I forgot how much I enjoyed helping kids. A love of kids serves as the root of my energy level. Sometimes I forget this fact, and it’s not until a program like the one in which I am working falls into my lap and reminds me that despite the drudgery of the days that seem to drag on during the school year, I can always find a little more energy in challenging children to think a little harder and try to accomplish something that they otherwise would not try to do on their own.
I am teaching a five-week program this summer. Yes, other teachers may say, “You just finished 9 months of grueling class days…and you are going back?! Well, this is a bit different. I teach at an independent school, and this program is one for kids from public schools. It is an "enrichment program” that serves as a head-start for many of the kids as they move into Geometry. The students are selected via application and recommendation process, and only 60 are selected from 147. So I can pretty much do what I want – as long as the curriculum is challenging and the students are engaged.
Let the fun begin.
This week we have been working with Khan Academy to assess the ability and understanding of the students in working with exponents. Students are able to attempt sets of 10 practice problems with the goal of getting all ten right and acquiring proficiency in a subject area. There are currently 4 different exponent modules, and they utilize a very logical scaffold to increase depth of knowledge (which also increases difficulty).
I was pretty floored by just how far most of the kids can get through these modules. Everyone has passed the first (simple evaluations of exponents), and some have progressed through all four with ease. Further, some have moved to Scientific Notation, evaluating expressions for given variables, and even logarithms. These are rising freshmen, people! Good news that the top tier of Houston Independent School District is moving at a pace that matches our best students in my independent school!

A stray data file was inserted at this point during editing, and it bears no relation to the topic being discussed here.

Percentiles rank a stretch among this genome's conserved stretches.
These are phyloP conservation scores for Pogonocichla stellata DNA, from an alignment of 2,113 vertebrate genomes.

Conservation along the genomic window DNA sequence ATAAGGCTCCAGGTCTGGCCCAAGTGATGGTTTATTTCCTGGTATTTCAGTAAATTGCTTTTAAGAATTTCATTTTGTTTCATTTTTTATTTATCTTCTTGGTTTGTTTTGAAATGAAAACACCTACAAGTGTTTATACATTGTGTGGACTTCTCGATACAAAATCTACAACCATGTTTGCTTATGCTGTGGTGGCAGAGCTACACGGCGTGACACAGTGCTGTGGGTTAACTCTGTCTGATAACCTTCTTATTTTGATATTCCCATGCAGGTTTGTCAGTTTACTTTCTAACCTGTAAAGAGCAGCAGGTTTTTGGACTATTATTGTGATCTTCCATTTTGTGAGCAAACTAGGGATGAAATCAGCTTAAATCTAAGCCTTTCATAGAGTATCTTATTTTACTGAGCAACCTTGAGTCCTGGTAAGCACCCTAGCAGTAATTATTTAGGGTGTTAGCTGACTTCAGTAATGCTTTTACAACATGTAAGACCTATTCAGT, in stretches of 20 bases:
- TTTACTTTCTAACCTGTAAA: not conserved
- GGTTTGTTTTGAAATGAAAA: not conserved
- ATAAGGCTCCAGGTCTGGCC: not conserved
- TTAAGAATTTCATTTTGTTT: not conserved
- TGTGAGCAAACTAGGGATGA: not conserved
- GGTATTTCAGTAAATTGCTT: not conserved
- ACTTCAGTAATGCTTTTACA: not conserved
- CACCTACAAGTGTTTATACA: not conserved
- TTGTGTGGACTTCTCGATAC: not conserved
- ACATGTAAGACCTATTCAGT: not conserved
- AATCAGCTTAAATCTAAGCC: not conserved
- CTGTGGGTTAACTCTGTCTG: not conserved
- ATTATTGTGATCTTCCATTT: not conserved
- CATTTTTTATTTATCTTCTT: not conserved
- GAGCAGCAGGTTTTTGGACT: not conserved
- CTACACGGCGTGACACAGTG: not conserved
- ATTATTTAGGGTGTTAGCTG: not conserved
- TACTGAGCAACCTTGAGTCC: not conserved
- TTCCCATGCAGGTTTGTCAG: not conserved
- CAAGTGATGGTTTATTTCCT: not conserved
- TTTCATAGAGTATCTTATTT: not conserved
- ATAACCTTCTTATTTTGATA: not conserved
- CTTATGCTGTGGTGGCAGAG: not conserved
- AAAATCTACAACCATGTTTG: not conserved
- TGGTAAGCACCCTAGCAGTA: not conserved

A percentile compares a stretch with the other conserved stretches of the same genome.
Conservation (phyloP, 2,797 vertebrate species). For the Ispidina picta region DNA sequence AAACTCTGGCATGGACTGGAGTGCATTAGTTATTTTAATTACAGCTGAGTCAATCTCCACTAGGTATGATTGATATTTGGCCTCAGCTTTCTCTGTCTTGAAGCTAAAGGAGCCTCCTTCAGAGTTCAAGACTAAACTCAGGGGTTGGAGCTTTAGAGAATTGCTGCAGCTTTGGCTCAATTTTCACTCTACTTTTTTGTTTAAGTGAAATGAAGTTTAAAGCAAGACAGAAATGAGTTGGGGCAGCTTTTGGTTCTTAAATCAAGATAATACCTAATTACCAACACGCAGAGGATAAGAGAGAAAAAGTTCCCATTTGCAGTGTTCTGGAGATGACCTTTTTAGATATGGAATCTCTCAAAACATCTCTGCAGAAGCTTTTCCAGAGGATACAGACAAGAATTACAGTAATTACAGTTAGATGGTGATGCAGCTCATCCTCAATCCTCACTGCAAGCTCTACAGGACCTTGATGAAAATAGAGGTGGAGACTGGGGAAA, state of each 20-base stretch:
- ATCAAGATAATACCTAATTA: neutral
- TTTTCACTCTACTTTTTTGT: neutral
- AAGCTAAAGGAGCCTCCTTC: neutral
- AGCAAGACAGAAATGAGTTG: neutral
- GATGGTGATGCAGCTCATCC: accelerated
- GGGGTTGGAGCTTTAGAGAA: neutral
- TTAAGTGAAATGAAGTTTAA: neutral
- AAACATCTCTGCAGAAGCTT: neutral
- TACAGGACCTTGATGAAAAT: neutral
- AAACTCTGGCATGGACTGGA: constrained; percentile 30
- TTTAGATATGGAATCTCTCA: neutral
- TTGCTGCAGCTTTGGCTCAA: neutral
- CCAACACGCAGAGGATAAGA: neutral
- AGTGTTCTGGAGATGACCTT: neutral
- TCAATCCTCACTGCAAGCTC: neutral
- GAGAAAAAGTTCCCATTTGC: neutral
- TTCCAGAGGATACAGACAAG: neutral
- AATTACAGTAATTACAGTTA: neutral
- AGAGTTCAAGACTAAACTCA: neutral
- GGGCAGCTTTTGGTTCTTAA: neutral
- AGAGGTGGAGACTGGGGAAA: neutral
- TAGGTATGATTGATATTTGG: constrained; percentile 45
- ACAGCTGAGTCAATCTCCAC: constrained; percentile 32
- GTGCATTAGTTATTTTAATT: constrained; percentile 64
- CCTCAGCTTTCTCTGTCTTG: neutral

Khan Academy is fantastic – I can track progress of my students, work with them one-on-one while the attempt problems, and create follow-up activities to help the weaker students catch up. For instance, yesterday was day two of using the KA website, so instead of diving right in to the practice problems, I had the students get into pairs and describe four rules, of their own creation (so no textbook limitations needed…allowing them to use a “how to” mindset), in dealing with exponents and show how to use them in examples. They did a pretty good job! Some students repeated rules, others missed pieces of the concepts, but the majority of them created some very solid guidelines. A good first effort.
Tomorrow we will start a segment on functions, leading up to a group project on exponential decay. In trying to stay on the technology high ground, I will use their graphing calculators to help build stat plot models and help them understand real-life trends…eventually.